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Difference between Performance Testing, Load Testing & Stress Testing

Testers around the world will have been involved in many types of performance tests in their career. These are primarily done for two reasons – to make sure the system doesn't break suddenly, and secondly that the system works as expected under normal circumstances.

However, you also need to consider what kind of performance test is needed under which situation, and to know the difference between one type of test and another, for example, load test compared to stress test. This will help you to judge which type of testing suits the requirements of the job you are on at that time. Below, we will help you to focus your questions and provide you with some answers.

Performance Testing

Performance testing is a non-functional testing type used for studying a system’s behavior under a normal workload. Various factors such as the speed (response time), reliability (chances of failures/errors), resource usage (CPU/Network), throughput (data transferred in bytes per second) etc., will be monitored during a performance test, based on expected normal user behavior. In other words you are finding out if the system behaves abnormally when a single user accesses the system over a particular period of time.

In order to know how your website performs, along with databases, networks, servers, and more, a periodic performance check needs to be done prior to releasing each new version. The test is carried out to make sure that the growing numbers of users don’t affect response time, there is a low error rate and, consistent hits per second when a certain number of users access the system. In this test, it is never the intention to load the servers with heavy user requests. You are only expecting normal load, so the test will be in a ‘controlled’ environment.

Performance vs load vs stress testing

Load Testing

Load Testing is a variant of Performance Testing in which the system’s behavior is monitored when a heavy number of users access the system over a particular period of time. How do you decide the number of users? It mainly depends on the business values and requirements of the system. For example, a retail website such as Amazon might expect hundreds of thousands of users at any one time, but there will be numerous other retail sites that won’t be expecting such heavy loads.

The process of testing, and the matrices to be monitored, will be similar to Performance testing but here, these matrices will be monitored for different sets of user loads and different iterations. For example, 1000 users in 5 minutes, 2000 users in 5 minutes, 5000 users in 10 minutes etc. It would also depend on the business values of the system, but the ultimate goal is to discover the speed (response time) for different user loads. The most common open source load testing tools are Jmeter and Gatling.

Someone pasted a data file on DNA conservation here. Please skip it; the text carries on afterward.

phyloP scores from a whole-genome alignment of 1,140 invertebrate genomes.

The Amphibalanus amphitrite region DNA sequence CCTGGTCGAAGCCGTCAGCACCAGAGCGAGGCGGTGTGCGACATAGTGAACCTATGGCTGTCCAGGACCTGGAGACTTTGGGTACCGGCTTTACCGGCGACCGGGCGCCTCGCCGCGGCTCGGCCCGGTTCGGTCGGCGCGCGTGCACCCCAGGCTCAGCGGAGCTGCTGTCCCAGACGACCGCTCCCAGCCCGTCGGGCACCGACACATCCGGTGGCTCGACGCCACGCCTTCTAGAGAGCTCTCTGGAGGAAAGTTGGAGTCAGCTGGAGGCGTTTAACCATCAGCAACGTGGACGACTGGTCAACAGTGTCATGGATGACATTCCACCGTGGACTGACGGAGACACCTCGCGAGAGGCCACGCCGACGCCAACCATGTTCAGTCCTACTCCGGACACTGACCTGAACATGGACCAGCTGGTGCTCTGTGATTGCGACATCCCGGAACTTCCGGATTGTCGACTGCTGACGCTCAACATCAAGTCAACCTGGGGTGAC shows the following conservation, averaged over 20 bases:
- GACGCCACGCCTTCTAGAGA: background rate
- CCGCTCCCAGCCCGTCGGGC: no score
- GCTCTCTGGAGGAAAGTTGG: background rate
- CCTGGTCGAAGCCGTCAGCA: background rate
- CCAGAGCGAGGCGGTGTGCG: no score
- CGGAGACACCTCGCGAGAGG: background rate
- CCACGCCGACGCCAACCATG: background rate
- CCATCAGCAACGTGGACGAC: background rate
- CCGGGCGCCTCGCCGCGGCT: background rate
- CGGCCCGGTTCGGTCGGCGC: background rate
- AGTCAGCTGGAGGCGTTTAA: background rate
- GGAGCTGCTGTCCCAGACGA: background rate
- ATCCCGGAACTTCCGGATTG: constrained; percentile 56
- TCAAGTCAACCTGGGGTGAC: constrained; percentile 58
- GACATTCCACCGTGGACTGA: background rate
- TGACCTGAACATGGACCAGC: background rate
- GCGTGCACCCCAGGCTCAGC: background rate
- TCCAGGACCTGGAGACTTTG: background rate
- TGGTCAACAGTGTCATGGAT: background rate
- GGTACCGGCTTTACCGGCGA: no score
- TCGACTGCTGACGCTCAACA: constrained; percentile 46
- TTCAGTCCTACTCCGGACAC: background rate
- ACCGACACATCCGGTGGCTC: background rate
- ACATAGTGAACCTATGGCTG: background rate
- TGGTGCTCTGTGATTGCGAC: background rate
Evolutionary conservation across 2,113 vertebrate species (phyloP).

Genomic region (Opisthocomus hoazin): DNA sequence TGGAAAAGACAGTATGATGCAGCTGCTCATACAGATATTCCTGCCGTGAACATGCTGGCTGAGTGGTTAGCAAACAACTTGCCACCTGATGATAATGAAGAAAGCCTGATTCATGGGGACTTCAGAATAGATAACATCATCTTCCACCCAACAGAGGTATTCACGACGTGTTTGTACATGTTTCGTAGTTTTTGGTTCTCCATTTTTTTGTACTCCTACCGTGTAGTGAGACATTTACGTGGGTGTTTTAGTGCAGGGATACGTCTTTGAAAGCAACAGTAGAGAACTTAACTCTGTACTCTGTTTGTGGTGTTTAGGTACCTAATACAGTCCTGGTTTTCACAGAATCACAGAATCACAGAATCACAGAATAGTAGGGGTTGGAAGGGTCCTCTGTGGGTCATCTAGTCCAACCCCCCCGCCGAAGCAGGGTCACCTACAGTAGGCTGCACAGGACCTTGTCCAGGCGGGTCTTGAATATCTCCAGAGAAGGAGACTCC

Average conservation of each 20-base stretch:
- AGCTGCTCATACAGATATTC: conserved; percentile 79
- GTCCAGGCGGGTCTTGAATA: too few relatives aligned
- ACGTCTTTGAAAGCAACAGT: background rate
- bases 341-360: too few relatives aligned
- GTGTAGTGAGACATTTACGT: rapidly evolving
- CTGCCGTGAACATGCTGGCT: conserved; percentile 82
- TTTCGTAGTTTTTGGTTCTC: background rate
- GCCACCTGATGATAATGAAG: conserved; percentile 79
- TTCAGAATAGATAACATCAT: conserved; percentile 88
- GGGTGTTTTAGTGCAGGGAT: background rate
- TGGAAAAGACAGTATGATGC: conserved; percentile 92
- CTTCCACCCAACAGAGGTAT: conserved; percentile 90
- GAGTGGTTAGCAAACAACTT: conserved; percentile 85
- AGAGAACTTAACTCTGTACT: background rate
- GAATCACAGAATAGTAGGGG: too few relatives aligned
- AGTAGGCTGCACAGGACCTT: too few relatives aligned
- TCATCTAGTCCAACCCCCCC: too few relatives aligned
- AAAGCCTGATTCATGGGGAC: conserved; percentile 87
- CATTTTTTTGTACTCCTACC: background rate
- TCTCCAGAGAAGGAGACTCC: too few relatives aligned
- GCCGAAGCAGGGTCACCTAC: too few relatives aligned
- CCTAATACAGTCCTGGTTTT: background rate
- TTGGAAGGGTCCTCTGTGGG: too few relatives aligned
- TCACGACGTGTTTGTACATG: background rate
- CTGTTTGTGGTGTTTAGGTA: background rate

Stress Testing

Stress Testing is another variant of Performance Testing, in which the goal is to discover the breaking point where a system collapses. In other words, at which user load will my system will fall down. Stress Testing is vital for any system where it is difficult to predict the load on your servers. It can also be called endurance testing because it monitors parameters such as security, memory leaks, speed, data accuracy etc.

The stress testing process is performed with the help of load testing tools that can define a test case with a high number of simultaneous virtual users. If a stress test is designed to present the system with a sudden ramp-up in the number of virtual users, it will be known as a Spike Test. If the stress test goes on a long period of time for the purpose of checking the system’s sustainability with a slow ramp-up, the process will be called a Soak Test.

Stress tests for websites and apps are essential before any major event is run. One common example will be a festive season shopping campaign run by some online retailers, where they expect a huge number of customers to come and shop. Another example will be the timed opening of ticket sales for big events that will be eagerly anticipated by millions of fans. It is, however, recommended that you perform stress tests every now-and-then to know how much the system can endure. This will help you cope up with sudden traffic spikes, and give you more time and resources for fixing any bottlenecks.

With the help of these different types of performance tests, you will become aware of all the problems you can face. Knowing what they are will help you to plan and deal with them in advance.

Author

Jithin Nair

Jithin is a experienced lead quality assurance engineer with experience in full life cycle testing.​